‘House of Hummingbird’ captures the struggle of Seoul teenager Eun-hee
- Written by Diane Carson
Accomplished character profiles with honesty and depth never fail to impress me. I now include South Korean Bora Kim’s “House of Hummingbird” as a sterling example, accomplishing exactly that. Writer and director Kim burrows convincingly and completely into the psychological and emotional world of lonely fourteen-year-old Eun-hee who, like the country, stands on the verge of change.
Set in 1994 Seoul, the title, “House of Hummingbird” suggests the importance of both the family life (the House) Eun-hee endures more than she enjoys and Eun-hee’s flitting about like a hummingbird in search of nourishment, that is, acceptance by others and of herself. She does not receive either from unsympathetic parents, rebellious sister Soo-hee, physically abusive brother Daehoon, indifferent girlfriends, or an apathetic boyfriend. Her mother and father scream at each other, Eun-hee needs medical attention that could leave her scarred and partially paralyzed and must deal with that trauma on her own, plus a ruptured eardrum and the deaths of two individuals close to her. It’s a very tough personal world to navigate at any age, made more difficult when public tragedies occur: North Korea’s ruler Kim Il-Sung dies and Seoul’s Seongsu Bridge collapses, an apt metaphor for Eun-hee’s life at that moment.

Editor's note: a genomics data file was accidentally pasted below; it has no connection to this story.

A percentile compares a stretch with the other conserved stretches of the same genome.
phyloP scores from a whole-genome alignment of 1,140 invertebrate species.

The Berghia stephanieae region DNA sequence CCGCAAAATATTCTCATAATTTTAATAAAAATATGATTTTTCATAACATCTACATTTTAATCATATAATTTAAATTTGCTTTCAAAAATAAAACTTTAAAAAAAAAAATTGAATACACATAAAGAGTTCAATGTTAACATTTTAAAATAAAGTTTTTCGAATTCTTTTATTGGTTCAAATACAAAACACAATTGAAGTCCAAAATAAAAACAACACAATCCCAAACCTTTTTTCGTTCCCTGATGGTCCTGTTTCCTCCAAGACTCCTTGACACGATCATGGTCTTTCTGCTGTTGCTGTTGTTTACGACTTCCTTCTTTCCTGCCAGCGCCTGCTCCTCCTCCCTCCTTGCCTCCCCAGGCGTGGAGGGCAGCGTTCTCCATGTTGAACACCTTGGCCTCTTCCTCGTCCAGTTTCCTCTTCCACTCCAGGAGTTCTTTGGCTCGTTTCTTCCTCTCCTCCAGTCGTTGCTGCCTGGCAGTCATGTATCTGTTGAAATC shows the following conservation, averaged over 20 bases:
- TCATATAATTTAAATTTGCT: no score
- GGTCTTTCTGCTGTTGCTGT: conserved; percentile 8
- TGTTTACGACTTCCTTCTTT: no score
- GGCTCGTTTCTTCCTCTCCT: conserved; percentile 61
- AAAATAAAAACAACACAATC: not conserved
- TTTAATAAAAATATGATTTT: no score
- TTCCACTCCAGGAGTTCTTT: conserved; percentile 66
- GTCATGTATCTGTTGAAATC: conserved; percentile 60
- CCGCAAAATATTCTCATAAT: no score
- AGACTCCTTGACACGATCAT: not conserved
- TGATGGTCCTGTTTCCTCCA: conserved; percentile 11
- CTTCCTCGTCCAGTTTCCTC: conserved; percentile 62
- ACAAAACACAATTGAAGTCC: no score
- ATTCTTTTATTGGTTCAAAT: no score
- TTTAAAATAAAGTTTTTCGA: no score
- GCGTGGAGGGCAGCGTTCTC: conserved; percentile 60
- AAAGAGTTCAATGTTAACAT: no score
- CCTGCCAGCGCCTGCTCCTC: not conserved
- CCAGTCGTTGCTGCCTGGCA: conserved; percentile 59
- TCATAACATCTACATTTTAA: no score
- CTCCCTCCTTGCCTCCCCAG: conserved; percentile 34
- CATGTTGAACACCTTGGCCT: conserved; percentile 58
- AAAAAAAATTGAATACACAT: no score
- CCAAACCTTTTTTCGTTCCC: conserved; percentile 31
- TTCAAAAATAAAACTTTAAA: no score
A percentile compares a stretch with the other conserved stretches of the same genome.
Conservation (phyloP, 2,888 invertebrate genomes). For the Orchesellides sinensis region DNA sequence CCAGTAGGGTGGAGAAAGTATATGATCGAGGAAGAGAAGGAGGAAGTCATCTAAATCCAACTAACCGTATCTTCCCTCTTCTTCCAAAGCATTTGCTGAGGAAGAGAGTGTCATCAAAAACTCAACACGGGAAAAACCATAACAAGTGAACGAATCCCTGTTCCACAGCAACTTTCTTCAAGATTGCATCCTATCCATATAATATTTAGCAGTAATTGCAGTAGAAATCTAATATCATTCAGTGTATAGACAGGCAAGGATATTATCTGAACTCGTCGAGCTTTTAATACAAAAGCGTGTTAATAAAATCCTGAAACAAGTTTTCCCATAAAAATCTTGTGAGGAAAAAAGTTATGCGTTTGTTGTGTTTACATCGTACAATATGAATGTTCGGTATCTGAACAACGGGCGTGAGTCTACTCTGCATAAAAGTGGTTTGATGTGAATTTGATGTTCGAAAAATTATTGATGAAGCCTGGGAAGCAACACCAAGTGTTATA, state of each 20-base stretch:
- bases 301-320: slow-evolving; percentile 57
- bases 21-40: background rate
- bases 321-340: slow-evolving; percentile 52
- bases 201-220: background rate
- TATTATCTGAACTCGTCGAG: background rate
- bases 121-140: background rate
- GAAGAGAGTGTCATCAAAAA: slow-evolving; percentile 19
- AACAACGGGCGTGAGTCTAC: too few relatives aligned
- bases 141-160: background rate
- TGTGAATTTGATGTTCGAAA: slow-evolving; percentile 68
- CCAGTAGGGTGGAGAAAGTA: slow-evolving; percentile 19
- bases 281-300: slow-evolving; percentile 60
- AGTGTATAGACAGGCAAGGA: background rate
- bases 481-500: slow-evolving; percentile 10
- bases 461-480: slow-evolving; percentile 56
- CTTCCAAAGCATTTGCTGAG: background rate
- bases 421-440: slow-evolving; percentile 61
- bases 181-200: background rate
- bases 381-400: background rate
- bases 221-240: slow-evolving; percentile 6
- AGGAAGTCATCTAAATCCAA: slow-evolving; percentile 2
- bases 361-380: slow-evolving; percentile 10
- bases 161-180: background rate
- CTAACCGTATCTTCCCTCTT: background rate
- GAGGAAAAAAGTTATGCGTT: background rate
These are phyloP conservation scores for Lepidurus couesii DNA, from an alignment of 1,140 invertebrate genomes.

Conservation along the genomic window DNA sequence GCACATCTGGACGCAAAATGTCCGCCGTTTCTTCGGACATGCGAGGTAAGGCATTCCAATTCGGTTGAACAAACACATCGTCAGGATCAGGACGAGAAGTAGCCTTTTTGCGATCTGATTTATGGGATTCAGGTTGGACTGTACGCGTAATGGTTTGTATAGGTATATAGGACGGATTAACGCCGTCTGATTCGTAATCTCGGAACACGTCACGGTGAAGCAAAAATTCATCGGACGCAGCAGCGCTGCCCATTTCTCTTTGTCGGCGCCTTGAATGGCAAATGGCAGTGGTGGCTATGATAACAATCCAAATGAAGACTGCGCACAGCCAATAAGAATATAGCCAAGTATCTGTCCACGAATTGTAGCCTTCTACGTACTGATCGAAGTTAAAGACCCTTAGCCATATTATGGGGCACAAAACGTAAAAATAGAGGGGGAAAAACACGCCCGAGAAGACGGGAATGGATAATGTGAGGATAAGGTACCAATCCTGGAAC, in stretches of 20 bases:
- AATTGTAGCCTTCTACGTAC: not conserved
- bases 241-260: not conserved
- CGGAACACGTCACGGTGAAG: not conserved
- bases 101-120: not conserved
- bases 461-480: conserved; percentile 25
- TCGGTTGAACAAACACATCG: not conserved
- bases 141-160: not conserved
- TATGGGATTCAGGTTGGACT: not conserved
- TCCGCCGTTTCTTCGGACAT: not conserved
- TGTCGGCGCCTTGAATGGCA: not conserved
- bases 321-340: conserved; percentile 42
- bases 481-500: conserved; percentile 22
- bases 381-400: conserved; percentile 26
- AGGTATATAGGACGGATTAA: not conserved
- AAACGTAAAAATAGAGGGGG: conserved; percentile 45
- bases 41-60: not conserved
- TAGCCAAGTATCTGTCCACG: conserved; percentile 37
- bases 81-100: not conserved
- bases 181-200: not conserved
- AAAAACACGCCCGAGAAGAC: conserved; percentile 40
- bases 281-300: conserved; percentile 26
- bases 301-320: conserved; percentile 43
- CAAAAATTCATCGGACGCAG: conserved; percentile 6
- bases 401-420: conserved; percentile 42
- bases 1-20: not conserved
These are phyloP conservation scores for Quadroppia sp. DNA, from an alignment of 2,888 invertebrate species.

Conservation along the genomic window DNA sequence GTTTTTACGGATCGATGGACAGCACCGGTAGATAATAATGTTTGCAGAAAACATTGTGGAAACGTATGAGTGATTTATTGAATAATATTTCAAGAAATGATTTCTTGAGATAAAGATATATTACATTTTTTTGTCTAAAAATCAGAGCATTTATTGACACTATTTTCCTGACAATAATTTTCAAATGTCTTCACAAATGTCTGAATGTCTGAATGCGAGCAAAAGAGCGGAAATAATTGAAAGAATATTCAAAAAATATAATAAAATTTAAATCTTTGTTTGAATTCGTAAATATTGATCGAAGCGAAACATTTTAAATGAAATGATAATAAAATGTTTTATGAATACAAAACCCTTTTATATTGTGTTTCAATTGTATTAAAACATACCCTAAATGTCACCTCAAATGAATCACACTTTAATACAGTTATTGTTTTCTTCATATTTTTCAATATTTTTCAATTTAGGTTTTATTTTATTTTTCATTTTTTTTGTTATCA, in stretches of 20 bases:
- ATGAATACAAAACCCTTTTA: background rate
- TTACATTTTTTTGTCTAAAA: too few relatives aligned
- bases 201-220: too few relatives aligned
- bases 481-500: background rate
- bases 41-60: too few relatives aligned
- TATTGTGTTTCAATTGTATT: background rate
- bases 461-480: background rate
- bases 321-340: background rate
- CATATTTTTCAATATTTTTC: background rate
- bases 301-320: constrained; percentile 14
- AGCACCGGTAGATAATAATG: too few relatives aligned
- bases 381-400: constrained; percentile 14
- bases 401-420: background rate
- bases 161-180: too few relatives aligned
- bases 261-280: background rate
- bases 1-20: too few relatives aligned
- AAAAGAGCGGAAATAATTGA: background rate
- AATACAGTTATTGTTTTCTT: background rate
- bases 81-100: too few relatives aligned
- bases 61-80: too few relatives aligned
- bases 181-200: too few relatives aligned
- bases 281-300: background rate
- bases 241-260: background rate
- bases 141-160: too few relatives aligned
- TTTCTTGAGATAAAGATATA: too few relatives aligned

Eun-hee navigates all this with repressed emotions, receiving valuable advice and encouragement only from her Chinese teacher. Cinematographer Kuk-hyun Kang and director Kim have said they worked “to bring out the maximum emotional impact,” while avoiding portraying any character negatively. In fact, Kim achieves her desired, nuanced portrayals with each character through at least one illuminating scene, revealing that, in fact, “no one can win in a patriarchal system.” And yet Eun-hee has the resilience we all long for.
In every scene, Ji-hu Park observes, processes, and in what is the magic of cinema, reveals her deepest depths of thought and emotion through her eyes. She’s a wonder on screen for two and a third hours, segueing from one mood to another. Yes, the film could have been shortened slightly, but then we would have less time to relish Eun-hee who represents specific and universal truths of humanity.